We prayed that the Lord would uphold him with His righteous right hand. There had been people whose political survival seemed to rest solely on discrediting him. His crusade to keep Palawan safe, clean, rich, abundant, and progressive any way he could seemed to have made some people uncomfortable. We said, no weapon formed against him would succeed, and he would condemn every tongue that accused him in judgment. 

As soon as he was elected congressman, and at a time when he was voicing his opposition against a coal plant, the privatization of an electric cooperative, and the usual rampant logging and unabated mining in the province, an 11-year-old case against him was resurrected and moved in the courts at astonishing speed. 

It was about firearms he issued to forest and sea rangers when he was mayor that supposedly went missing after he stepped down. Soon after the case was filed, he was able to account for the units and surrendered them to the city police. The city police said they were ready to issue a legal document to attest that the firearms were in their inventory.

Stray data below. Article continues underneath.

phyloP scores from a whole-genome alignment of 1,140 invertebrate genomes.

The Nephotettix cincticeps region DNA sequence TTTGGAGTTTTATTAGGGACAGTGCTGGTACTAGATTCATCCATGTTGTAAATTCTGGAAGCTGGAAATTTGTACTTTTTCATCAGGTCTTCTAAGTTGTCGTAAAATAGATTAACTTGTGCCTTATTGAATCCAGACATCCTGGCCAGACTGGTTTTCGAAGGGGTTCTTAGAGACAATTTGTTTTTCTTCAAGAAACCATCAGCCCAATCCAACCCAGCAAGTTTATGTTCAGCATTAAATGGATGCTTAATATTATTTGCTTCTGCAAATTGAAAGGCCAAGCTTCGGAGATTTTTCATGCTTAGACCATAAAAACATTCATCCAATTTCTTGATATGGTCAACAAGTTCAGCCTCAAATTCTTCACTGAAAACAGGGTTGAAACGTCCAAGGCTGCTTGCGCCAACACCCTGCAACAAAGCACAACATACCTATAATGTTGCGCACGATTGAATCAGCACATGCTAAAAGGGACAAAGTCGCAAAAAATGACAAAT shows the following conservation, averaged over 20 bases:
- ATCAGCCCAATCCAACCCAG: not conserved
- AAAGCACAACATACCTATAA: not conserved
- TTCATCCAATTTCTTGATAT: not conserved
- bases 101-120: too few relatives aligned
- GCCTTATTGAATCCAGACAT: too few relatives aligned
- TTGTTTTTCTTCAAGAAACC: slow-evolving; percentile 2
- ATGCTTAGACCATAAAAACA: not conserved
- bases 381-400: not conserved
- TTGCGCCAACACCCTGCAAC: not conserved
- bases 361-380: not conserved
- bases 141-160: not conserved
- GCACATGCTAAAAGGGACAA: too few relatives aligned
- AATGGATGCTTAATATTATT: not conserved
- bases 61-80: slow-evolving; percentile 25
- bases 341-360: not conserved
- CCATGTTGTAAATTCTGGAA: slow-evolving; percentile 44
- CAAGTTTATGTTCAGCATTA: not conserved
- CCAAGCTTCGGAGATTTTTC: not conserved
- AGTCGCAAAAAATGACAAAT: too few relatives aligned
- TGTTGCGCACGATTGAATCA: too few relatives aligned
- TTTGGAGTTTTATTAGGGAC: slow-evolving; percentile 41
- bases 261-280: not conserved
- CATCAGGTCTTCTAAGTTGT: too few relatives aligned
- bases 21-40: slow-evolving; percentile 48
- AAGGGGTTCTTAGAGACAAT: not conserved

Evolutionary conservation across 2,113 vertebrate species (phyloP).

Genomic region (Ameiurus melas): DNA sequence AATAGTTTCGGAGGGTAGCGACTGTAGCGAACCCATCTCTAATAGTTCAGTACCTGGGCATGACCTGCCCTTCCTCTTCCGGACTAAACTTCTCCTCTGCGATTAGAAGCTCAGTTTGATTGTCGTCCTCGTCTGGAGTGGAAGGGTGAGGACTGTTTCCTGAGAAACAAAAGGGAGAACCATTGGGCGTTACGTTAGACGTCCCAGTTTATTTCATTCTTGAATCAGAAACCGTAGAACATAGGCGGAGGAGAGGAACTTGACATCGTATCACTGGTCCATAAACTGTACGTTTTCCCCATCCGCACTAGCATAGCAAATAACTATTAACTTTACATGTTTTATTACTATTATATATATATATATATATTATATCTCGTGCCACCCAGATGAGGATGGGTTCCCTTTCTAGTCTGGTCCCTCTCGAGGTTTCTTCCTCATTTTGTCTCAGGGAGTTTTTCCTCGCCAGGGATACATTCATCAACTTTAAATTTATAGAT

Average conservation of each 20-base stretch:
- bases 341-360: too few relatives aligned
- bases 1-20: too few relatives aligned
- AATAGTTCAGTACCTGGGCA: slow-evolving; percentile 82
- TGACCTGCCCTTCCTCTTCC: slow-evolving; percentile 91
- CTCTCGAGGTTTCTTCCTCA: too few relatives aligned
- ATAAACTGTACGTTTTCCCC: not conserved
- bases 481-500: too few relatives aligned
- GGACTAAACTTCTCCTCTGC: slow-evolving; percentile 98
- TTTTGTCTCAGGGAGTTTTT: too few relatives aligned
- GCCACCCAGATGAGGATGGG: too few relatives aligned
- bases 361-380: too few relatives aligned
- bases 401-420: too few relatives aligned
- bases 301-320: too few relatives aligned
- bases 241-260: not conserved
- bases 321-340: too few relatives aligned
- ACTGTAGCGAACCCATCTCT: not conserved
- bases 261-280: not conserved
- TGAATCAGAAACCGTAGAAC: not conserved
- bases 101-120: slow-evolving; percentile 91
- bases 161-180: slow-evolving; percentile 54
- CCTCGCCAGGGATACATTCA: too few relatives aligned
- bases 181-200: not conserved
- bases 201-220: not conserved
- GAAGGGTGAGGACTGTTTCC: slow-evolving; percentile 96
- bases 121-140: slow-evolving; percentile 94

The Supreme Court nevertheless said he was liable for not having surrendered them on time, and so the penalty was to perpetually ban him from public office. (Yes, they wanted to forbid from public service the man who brought his city’s crime rate down to the lowest in the country, and also got the United Nations’ commendation for his environmental leadership.) 

We prayed for long life, long enough for his family to enjoy him, for Puerto Princesa and Palawan to appreciate again how he had given his best for them, for our country to once more be inspired by the “Hagedorn” that FPJ immortalized, “The Comeback Kid” that was trying his best to make his contribution to Congress.

Beyond being everybody’s ‘ninong’

But he chose to already spend his 77th birthday with the Lord. I was supposed to visit him this week and treat him to a nice dinner – my turn to pay for those nights I’d drop by his office to have tapsilog and kape before going home. I was also looking for a book on leadership to inspire him, but I couldn’t choose one because every leader had a thing or two to learn from him.